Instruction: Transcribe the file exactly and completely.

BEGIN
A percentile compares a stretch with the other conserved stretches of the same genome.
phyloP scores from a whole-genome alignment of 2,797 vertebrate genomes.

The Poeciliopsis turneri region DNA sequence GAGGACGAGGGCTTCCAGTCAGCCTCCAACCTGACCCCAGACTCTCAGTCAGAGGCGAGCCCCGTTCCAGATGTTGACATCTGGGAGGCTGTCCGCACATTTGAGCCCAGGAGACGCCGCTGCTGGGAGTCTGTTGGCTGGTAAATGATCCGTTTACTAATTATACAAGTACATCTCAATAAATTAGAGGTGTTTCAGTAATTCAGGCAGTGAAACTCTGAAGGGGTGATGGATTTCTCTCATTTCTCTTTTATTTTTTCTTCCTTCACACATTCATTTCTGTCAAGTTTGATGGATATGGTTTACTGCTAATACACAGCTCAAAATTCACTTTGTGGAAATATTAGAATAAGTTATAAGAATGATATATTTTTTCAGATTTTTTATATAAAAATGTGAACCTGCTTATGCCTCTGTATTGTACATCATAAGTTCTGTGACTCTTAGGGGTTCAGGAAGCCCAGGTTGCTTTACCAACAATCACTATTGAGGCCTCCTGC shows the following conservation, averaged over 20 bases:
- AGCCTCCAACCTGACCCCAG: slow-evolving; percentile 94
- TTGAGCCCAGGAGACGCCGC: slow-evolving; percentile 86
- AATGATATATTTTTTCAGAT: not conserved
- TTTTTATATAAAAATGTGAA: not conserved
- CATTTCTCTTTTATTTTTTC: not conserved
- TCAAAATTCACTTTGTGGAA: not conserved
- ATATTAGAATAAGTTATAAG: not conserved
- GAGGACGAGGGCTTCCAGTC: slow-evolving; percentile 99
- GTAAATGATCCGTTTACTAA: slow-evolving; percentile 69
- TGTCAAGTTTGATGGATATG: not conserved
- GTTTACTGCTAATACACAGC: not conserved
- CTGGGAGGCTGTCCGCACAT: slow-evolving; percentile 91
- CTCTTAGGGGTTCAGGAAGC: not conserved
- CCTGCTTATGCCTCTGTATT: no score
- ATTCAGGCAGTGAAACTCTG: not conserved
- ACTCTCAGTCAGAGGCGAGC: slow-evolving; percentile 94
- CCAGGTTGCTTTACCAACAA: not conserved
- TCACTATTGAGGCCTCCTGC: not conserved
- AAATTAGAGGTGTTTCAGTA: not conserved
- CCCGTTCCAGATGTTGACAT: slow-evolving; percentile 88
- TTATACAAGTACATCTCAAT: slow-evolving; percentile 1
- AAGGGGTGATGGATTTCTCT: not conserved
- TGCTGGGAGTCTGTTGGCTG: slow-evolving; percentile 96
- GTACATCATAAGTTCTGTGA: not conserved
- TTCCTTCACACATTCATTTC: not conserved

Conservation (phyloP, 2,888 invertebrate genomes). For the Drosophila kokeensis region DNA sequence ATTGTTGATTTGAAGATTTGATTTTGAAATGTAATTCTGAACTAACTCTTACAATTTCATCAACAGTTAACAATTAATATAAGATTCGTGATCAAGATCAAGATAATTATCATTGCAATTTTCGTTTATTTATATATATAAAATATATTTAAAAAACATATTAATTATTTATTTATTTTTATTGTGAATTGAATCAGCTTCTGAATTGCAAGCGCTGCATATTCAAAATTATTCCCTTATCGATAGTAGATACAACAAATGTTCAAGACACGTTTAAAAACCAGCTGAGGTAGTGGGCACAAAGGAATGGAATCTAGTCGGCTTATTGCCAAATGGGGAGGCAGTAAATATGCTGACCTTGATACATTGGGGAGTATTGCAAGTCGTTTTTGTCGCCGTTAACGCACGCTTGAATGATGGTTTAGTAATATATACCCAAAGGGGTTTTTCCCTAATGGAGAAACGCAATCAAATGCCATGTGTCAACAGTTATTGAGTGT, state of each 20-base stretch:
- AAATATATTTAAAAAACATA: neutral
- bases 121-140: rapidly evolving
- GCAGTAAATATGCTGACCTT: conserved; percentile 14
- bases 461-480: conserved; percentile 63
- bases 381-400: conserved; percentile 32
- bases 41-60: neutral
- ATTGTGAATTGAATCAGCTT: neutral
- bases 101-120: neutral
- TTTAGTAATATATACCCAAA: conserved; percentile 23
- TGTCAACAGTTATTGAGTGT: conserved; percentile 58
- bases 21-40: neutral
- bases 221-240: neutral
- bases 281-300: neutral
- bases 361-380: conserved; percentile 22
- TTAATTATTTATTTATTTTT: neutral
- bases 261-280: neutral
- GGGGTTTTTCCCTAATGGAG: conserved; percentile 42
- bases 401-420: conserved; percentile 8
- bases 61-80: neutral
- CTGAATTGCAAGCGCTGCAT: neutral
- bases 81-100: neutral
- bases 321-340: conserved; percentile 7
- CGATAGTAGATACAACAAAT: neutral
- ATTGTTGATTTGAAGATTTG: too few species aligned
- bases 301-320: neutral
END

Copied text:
A percentile compares a stretch with the other conserved stretches of the same genome.
phyloP scores from a whole-genome alignment of 2,797 vertebrate genomes.

The Poeciliopsis turneri region DNA sequence GAGGACGAGGGCTTCCAGTCAGCCTCCAACCTGACCCCAGACTCTCAGTCAGAGGCGAGCCCCGTTCCAGATGTTGACATCTGGGAGGCTGTCCGCACATTTGAGCCCAGGAGACGCCGCTGCTGGGAGTCTGTTGGCTGGTAAATGATCCGTTTACTAATTATACAAGTACATCTCAATAAATTAGAGGTGTTTCAGTAATTCAGGCAGTGAAACTCTGAAGGGGTGATGGATTTCTCTCATTTCTCTTTTATTTTTTCTTCCTTCACACATTCATTTCTGTCAAGTTTGATGGATATGGTTTACTGCTAATACACAGCTCAAAATTCACTTTGTGGAAATATTAGAATAAGTTATAAGAATGATATATTTTTTCAGATTTTTTATATAAAAATGTGAACCTGCTTATGCCTCTGTATTGTACATCATAAGTTCTGTGACTCTTAGGGGTTCAGGAAGCCCAGGTTGCTTTACCAACAATCACTATTGAGGCCTCCTGC shows the following conservation, averaged over 20 bases:
- AGCCTCCAACCTGACCCCAG: slow-evolving; percentile 94
- TTGAGCCCAGGAGACGCCGC: slow-evolving; percentile 86
- AATGATATATTTTTTCAGAT: not conserved
- TTTTTATATAAAAATGTGAA: not conserved
- CATTTCTCTTTTATTTTTTC: not conserved
- TCAAAATTCACTTTGTGGAA: not conserved
- ATATTAGAATAAGTTATAAG: not conserved
- GAGGACGAGGGCTTCCAGTC: slow-evolving; percentile 99
- GTAAATGATCCGTTTACTAA: slow-evolving; percentile 69
- TGTCAAGTTTGATGGATATG: not conserved
- GTTTACTGCTAATACACAGC: not conserved
- CTGGGAGGCTGTCCGCACAT: slow-evolving; percentile 91
- CTCTTAGGGGTTCAGGAAGC: not conserved
- CCTGCTTATGCCTCTGTATT: no score
- ATTCAGGCAGTGAAACTCTG: not conserved
- ACTCTCAGTCAGAGGCGAGC: slow-evolving; percentile 94
- CCAGGTTGCTTTACCAACAA: not conserved
- TCACTATTGAGGCCTCCTGC: not conserved
- AAATTAGAGGTGTTTCAGTA: not conserved
- CCCGTTCCAGATGTTGACAT: slow-evolving; percentile 88
- TTATACAAGTACATCTCAAT: slow-evolving; percentile 1
- AAGGGGTGATGGATTTCTCT: not conserved
- TGCTGGGAGTCTGTTGGCTG: slow-evolving; percentile 96
- GTACATCATAAGTTCTGTGA: not conserved
- TTCCTTCACACATTCATTTC: not conserved

Conservation (phyloP, 2,888 invertebrate genomes). For the Drosophila kokeensis region DNA sequence ATTGTTGATTTGAAGATTTGATTTTGAAATGTAATTCTGAACTAACTCTTACAATTTCATCAACAGTTAACAATTAATATAAGATTCGTGATCAAGATCAAGATAATTATCATTGCAATTTTCGTTTATTTATATATATAAAATATATTTAAAAAACATATTAATTATTTATTTATTTTTATTGTGAATTGAATCAGCTTCTGAATTGCAAGCGCTGCATATTCAAAATTATTCCCTTATCGATAGTAGATACAACAAATGTTCAAGACACGTTTAAAAACCAGCTGAGGTAGTGGGCACAAAGGAATGGAATCTAGTCGGCTTATTGCCAAATGGGGAGGCAGTAAATATGCTGACCTTGATACATTGGGGAGTATTGCAAGTCGTTTTTGTCGCCGTTAACGCACGCTTGAATGATGGTTTAGTAATATATACCCAAAGGGGTTTTTCCCTAATGGAGAAACGCAATCAAATGCCATGTGTCAACAGTTATTGAGTGT, state of each 20-base stretch:
- AAATATATTTAAAAAACATA: neutral
- bases 121-140: rapidly evolving
- GCAGTAAATATGCTGACCTT: conserved; percentile 14
- bases 461-480: conserved; percentile 63
- bases 381-400: conserved; percentile 32
- bases 41-60: neutral
- ATTGTGAATTGAATCAGCTT: neutral
- bases 101-120: neutral
- TTTAGTAATATATACCCAAA: conserved; percentile 23
- TGTCAACAGTTATTGAGTGT: conserved; percentile 58
- bases 21-40: neutral
- bases 221-240: neutral
- bases 281-300: neutral
- bases 361-380: conserved; percentile 22
- TTAATTATTTATTTATTTTT: neutral
- bases 261-280: neutral
- GGGGTTTTTCCCTAATGGAG: conserved; percentile 42
- bases 401-420: conserved; percentile 8
- bases 61-80: neutral
- CTGAATTGCAAGCGCTGCAT: neutral
- bases 81-100: neutral
- bases 321-340: conserved; percentile 7
- CGATAGTAGATACAACAAAT: neutral
- ATTGTTGATTTGAAGATTTG: too few species aligned
- bases 301-320: neutral